Browser Protection: The Next Generation

The Web Browsers and ISP's of the future will behave like the "Deflector Shields" of Star Trek, protecting our computers against malware and scripting attacks.
Written by Jason Perlow, Senior Contributing Writer

The Web Browsers and ISPs of the future will behave like the "Deflector Shields" of Star Trek, protecting our computers against malware and scripting attacks.

This week, I wrote about how I decided to firewall off my entire Windows installation from my main desktop computer system, due to my concerns about the current state of Internet security and the increasing level of sophistication of malware and scripting/phishing attacks that can compromise users systems.

Click on the "Read the rest of this entry" link below for more.

A bunch of people who left TalkBacks to this post believed that this announcement that I will primarily be running Windows in a virtualized mode -- by using Linux as my primary OS -- was either a

* Calculated attack and proof of my long standing hatred of Windows and Microsoft and showing my spots an an Open Source weenie

* A form of shilling promotion for Ubuntu Linux's pending Lucid Lynx release (Note to Mr. Shuttleworth, I'm still waiting on my $50,000 check)

* Or a flat-out overreaction to what might not have been a direct system compromise at all. Indeed, it may have been FaceBook, not my PC, that was compromised directly.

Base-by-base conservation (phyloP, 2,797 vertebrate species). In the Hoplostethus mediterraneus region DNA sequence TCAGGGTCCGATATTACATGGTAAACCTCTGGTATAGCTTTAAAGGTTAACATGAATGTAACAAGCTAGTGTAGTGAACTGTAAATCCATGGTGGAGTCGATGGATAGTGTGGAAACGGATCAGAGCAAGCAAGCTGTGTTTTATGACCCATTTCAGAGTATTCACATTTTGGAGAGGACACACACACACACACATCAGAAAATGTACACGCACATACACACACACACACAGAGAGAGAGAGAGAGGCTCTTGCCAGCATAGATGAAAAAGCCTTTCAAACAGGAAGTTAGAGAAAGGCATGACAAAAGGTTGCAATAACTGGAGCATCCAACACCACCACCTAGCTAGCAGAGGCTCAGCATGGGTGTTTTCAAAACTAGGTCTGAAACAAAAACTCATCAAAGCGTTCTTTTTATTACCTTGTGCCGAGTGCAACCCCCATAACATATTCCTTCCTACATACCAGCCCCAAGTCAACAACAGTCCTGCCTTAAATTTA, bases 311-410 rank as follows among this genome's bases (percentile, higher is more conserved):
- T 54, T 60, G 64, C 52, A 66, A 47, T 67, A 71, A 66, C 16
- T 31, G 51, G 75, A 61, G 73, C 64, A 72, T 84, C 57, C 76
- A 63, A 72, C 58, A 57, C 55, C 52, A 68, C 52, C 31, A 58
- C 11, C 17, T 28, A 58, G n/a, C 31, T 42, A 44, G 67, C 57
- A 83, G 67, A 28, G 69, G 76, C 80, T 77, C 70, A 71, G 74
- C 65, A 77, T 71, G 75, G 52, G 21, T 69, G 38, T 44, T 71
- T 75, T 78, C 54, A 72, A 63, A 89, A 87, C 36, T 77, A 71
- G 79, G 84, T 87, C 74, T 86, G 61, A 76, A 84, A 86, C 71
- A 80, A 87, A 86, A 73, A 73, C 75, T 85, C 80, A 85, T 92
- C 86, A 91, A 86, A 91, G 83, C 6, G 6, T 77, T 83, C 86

Get Over It

I'd like to state that the first of the two accusations is absolutely false. I do not hate Microsoft or Windows and have no intention of abandoning either.

In fact, I use and deploy Microsoft products heavily in both my personal and professional life and there are many pieces of software which run on Windows that I am dependent on which will not have viable Linux equivalents for a long time to come. As for the second accusation -- I told everyone already that I was a multiplatformist. You either accept this statement at face value or you can continue to believe whatever the hell you want.

My server hypervisor of choice at home is Hyper-V and Windows Server 2008R2, and I'd like to see it get much greater adoption in the enterprise because I think it's an excellent and highly cost effective solution for server consolidation, particularly for Microsoft-centric environments that are reliant on SQL Server and Exchange.